by Mae Saslaw

What is the FDIC?

You’ve probably heard the phrase, ‘Member FDIC’, hundreds of times in your life—but what is the FDIC, and what does it mean for your money?
FDIC A red wallet with money spilling out of it.

When you deposit money into your bank account, it’s easy to assume that your money will always be there for you whenever you need it. Like when you need to pay rent at the beginning of the month, or when you want to order some takeout for a night in. But what if you went to withdraw your money and the bank told you that it was gone?

During the Great Depression, hoards of people anxious about the failing economy rushed to banks to withdraw their cash, worried that their money would disappear and they would have no way to get it back. As thousands of banks failed throughout the 1930s, millions of people saw their savings accounts vanish. The Federal Deposit Insurance Corporation (FDIC) was created to not only ensure that this scenario doesn’t happen again, but to also pay you back in the event that it does.

In 1934, the FDIC provided depositors with $2,500 in coverage (roughly $50,000 today, adjusted for inflation). This number has increased over the years, as the cost of living has risen. The limit was temporarily increased following the 2008 financial crisis, and in 2010, legislation was passed that permanently increased the limit to $250,000.

Here’s what FDIC insurance means for your money in modern times.

What does the FDIC do?

The primary purpose of the FDIC is to give you the peace of mind that your money is safe, and to make sure that financial institutions don’t engage in activities that would compromise your money’s safety. It does this by insuring deposits of member financial institutions up to the legal limits, which today is at least $250,000, thereby guaranteeing that your money will be available to you should your bank fail or run out of money.

Before allowing a financial institution to be a member, the FDIC inspects banks to ensure that they are not engaging in risky behavior, and then continues to monitor activity moving forward. More recently following the 2008 financial crisis, the FDIC also gained the power to liquidate and close down failing financial firms.

What accounts are insured by the FDIC?

Accounts that are insured by the FDIC are deposit products, or financial accounts that allow you, the account holder, to both deposit and withdraw your money. These include:

All Simple accounts, including Shared Accounts, Protected Goals Accounts, as well as Simple’s No-Penalty CDs, are all insured by the FDIC up to the legal limits.

How is the FDIC funded?

So, when banks fail, where does the FDIC get money to return deposits to customers? Financial institutions covered by the FDIC are required to pay into the Deposit Insurance Fund (DIF) on a sliding scale based on how much money they have, and how risky their investments are. The FDIC determines these rates, or assessment bases, and adjusts them to maintain the DIF.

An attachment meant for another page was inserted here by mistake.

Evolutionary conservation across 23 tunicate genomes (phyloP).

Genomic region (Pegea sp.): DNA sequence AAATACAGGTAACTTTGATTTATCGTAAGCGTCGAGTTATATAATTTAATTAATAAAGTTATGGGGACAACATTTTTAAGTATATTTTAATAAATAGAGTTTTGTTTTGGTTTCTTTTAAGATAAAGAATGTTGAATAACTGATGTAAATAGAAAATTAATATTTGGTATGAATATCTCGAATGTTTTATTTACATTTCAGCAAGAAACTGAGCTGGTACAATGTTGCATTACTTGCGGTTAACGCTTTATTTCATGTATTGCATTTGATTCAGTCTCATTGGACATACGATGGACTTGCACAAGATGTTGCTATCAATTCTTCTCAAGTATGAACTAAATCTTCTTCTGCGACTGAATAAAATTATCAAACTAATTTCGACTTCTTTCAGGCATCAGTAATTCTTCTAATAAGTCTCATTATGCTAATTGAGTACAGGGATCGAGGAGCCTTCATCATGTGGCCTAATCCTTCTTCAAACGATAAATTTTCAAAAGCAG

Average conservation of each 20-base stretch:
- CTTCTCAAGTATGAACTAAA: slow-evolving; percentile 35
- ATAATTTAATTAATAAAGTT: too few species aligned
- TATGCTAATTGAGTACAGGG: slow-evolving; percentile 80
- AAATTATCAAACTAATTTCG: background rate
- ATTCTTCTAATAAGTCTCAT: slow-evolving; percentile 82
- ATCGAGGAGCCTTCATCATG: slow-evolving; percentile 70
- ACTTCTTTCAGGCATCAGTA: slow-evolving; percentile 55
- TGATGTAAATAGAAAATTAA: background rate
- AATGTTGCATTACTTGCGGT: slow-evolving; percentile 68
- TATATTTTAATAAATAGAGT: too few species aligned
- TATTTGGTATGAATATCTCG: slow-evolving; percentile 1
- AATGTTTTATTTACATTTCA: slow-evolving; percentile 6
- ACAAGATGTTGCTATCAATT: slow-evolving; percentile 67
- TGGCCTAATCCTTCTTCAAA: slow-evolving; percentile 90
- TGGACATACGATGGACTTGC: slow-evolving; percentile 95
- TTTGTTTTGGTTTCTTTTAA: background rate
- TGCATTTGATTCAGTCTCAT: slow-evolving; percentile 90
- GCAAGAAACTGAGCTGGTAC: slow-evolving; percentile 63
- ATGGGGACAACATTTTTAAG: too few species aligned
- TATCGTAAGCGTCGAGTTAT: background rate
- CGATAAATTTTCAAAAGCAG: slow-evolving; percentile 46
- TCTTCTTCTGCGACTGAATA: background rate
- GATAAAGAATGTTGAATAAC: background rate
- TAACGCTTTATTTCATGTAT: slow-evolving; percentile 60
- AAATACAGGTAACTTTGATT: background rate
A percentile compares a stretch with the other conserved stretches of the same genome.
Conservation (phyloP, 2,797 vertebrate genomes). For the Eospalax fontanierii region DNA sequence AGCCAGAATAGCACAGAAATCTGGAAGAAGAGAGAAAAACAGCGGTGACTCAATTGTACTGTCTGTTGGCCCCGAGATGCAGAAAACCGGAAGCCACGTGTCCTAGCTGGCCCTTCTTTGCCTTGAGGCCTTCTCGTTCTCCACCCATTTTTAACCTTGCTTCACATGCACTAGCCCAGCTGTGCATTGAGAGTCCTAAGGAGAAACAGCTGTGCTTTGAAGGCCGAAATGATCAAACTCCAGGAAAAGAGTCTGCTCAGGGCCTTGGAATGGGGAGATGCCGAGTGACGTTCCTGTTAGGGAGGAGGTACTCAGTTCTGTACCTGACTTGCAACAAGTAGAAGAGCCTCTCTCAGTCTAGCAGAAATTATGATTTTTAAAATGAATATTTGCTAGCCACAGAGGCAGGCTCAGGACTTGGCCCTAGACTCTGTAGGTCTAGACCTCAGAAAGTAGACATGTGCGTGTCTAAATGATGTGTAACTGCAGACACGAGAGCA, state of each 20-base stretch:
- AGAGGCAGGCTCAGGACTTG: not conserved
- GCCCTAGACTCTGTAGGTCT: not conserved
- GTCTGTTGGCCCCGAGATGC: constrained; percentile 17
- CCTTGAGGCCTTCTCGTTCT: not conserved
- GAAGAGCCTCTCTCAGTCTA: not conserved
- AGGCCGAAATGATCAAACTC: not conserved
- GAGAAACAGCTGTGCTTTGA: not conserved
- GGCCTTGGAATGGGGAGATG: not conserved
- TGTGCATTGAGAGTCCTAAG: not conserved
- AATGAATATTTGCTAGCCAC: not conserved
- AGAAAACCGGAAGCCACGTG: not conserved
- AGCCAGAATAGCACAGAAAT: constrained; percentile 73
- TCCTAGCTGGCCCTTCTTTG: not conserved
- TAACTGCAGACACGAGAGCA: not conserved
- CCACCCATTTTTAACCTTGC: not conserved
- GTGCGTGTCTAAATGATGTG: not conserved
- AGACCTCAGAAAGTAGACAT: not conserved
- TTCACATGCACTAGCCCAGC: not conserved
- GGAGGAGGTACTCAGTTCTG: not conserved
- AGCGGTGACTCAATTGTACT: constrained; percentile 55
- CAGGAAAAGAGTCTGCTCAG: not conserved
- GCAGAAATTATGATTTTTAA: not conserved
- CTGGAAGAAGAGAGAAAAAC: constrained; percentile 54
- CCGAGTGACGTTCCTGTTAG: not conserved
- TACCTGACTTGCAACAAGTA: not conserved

There are two ways for the FDIC to rebuild its fund: By suing officers and directors of failed banks, or by raising its assessment bases to require banks to pay greater amounts into the fund. The FDIC is also authorized to borrow up to $100 billion from the U.S. Treasury—an amount that has grown steadily since 1933 and was temporarily increased to $500 billion from 2009 to 2010—but so far, the FDIC has never taken a loan.

What happens when banks fail?

If your bank were to fail, the FDIC would either put the amount of your insured funds into an alternative account with a new member bank that has agreed to take over the account, or they would issue you a check directly, normally within a few days of the bank closing. Remember that this is only the case for funds up to the legal limits.

The next question you’re probably asking is: What happens if you have more than the insured limit in your account? In this case, the FDIC may still be able to help. If the FDIC is able to find a financial institution willing to buy the additional uninsured money, then you could still get a portion of these funds back. However, it is very important to emphasize that even if another institution offers to step in, it could take years to finalize and there is absolutely no guarantee that you would get any money.

The Big Picture: What is the FDIC?

Especially in times of economic uncertainty, we’re all looking for ways to feel more secure. If your money is in an account that is insured by the FDIC, such as a Simple Checking or High-Yield Account, you can rest easy knowing that the money you put in (up to the legal limit) will still be there, even if the economy is in the flux.

This blog post is a general overview of the FDIC. The FDIC is subject to coverage limits and rules not specifically covered in this article. For more information, visit, or if you have specific questions, we recommend you consult with a certified financial planner.

Disclaimer: Hey! Welcome to our disclaimer. Here’s what you need to know to safely consume this blog post: We do our best to make sure information is accurate as of the date of publication, but things do change quickly sometimes. Any outbound links in this post will take you away from, to external sites in the wilds of the internet; neither Simple nor our partner bank, BBVA USA, endorse any linked-to websites; and we didn’t pay/barter with/bribe anyone to appear in this post. Individual situations will differ; consult your favorite finance, tax or legal professional for specific advice. And as much as we wish we could control the cost of things, any prices in this article are just estimates. Actual prices are up to retailers, manufacturers, and other people who’ve been granted magical powers over digits and dollar signs.

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